When to Use Inheritance and Composition?

Many software developers need help choosing between inheritance and composition in their programming projects, especially when new to the OOP. They may also get caught up in comparing the two approaches, even though they are fundamentally different. In this post, I will break down the confusion and provide a clear understanding of when to use each principle, so you can confidently create software that meets your needs.


Inheritance and composition are two fundamental concepts in object-oriented programming that can be used to create complex and flexible software systems.

Inheritance is a mechanism by which one class can be derived from another class, inheriting its properties and methods. For example, we have a Person class that defines basic information about a person, such as their name and age. We could then create a subclass called Employee that inherits from the Person class and adds information about the employee’s job title and salary, which you can see a java example in the pictures below. Sometimes, people may refer to this as an Is-A inheritance relationship.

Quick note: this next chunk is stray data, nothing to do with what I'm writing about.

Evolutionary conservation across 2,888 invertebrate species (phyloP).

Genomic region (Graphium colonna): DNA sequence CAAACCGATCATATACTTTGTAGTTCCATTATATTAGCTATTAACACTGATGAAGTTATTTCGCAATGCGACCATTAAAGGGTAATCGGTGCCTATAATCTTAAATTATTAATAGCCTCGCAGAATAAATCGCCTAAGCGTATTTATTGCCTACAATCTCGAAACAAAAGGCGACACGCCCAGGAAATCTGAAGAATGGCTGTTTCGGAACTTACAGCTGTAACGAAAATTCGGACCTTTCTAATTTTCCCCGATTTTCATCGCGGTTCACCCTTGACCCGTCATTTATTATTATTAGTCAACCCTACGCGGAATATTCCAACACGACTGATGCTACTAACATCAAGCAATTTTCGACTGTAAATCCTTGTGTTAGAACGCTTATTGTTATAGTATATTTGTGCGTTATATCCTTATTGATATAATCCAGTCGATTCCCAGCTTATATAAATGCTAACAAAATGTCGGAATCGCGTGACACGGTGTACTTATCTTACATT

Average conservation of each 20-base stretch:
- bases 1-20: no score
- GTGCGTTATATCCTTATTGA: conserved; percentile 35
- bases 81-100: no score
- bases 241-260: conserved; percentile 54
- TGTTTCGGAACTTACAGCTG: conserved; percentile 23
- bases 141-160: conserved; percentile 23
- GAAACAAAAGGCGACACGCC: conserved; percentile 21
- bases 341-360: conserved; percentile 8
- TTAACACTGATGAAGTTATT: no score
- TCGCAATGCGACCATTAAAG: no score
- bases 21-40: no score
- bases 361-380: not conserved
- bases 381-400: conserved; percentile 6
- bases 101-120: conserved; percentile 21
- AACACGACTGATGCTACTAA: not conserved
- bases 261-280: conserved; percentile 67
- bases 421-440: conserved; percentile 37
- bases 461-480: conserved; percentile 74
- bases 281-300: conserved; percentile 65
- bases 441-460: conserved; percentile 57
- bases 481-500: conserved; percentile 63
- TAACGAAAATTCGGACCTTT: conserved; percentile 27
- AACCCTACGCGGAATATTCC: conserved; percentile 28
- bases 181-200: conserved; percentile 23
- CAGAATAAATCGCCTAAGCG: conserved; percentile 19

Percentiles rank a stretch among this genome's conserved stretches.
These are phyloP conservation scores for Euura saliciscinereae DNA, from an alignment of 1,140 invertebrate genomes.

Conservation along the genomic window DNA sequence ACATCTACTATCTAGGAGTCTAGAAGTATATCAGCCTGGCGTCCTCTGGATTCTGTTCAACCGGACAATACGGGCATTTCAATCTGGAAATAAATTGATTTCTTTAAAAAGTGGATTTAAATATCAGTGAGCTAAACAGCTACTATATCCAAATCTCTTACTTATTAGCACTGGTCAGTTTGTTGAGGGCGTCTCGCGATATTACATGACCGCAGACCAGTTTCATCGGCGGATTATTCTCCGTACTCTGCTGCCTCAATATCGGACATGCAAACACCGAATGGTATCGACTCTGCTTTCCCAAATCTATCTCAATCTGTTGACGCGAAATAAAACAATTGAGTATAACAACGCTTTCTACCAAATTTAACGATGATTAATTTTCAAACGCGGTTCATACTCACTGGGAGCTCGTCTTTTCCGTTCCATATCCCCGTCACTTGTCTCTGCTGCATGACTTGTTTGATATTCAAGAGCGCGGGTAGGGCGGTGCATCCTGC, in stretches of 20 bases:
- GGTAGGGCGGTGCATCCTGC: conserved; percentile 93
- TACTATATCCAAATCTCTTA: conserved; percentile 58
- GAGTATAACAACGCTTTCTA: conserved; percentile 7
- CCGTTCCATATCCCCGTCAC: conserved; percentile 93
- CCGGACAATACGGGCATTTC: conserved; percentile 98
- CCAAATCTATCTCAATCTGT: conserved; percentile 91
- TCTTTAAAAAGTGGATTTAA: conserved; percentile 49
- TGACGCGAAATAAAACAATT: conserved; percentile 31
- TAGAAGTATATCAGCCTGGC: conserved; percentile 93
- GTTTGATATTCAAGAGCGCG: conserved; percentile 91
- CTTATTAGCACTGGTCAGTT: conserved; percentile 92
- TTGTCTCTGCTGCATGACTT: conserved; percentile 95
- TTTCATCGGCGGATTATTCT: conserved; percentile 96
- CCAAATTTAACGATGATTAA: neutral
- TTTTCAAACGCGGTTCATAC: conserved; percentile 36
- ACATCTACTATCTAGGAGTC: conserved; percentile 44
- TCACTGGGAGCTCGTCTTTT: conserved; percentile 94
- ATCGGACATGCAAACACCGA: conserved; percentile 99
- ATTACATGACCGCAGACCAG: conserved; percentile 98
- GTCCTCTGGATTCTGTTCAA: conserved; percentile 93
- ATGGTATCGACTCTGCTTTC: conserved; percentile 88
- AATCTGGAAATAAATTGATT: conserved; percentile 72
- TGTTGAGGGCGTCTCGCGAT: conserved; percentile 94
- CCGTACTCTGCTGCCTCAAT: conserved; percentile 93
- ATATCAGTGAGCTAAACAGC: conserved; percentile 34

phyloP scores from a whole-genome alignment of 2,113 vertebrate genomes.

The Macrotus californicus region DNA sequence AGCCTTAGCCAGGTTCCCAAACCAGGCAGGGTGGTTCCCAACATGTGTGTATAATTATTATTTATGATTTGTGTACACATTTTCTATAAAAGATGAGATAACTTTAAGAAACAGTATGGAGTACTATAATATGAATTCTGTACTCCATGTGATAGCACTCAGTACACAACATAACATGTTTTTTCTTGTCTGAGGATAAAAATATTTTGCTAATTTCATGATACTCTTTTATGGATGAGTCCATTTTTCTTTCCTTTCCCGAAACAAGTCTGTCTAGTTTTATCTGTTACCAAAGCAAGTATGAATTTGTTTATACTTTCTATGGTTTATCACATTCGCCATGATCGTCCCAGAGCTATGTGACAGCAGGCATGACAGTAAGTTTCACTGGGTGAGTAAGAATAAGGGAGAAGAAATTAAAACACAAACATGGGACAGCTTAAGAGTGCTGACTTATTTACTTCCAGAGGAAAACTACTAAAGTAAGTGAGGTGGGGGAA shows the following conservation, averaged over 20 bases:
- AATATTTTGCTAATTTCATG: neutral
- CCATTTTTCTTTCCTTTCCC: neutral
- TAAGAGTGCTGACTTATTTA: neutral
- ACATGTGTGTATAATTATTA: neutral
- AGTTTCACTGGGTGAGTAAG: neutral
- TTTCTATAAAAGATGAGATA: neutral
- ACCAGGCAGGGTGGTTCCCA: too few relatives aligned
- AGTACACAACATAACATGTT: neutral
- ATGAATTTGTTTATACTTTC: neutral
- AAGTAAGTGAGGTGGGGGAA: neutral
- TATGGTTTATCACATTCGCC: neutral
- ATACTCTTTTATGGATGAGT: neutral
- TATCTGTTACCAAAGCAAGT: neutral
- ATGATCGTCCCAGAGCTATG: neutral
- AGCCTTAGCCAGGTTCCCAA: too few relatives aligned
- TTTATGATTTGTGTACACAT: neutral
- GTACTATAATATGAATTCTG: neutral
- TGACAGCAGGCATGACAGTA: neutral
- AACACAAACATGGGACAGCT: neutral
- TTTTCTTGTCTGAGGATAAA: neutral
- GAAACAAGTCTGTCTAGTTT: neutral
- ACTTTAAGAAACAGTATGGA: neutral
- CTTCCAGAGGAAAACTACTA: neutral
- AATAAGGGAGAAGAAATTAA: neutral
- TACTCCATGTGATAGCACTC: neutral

Inheritance can be helpful when we have a well-defined hierarchy of related classes and want to enforce a standard interface across them. It is best used when both classes are in the same logical domain, and the subclass is a proper subtype of the superclass.


On the other hand, composition is a mechanism by which one class can be composed of different classes or objects, delegating some of its responsibilities to them. For example, we could create a Person class with a DateOfBirth class as a component, which handles all the logic related to the person’s date of birth.

Composition can be useful when we want more flexibility and want to avoid the limitations of inheritance. It can also reduce coupling between classes, simplify code, and create complex domain objects from simpler and value objects. Sometimes you may see people refer to this as a Has-A inheritance which needs to be corrected, and the Has-A relationship is more likely to be correct. See a java example in the pictures below.


It is important to remember that inheritance and composition should not be compared or seen as alternatives. Instead, they should be used when each is more appropriate for the specific context and requirements of the application. The goal should be to create maintainable, flexible, and easy-to-understand code.

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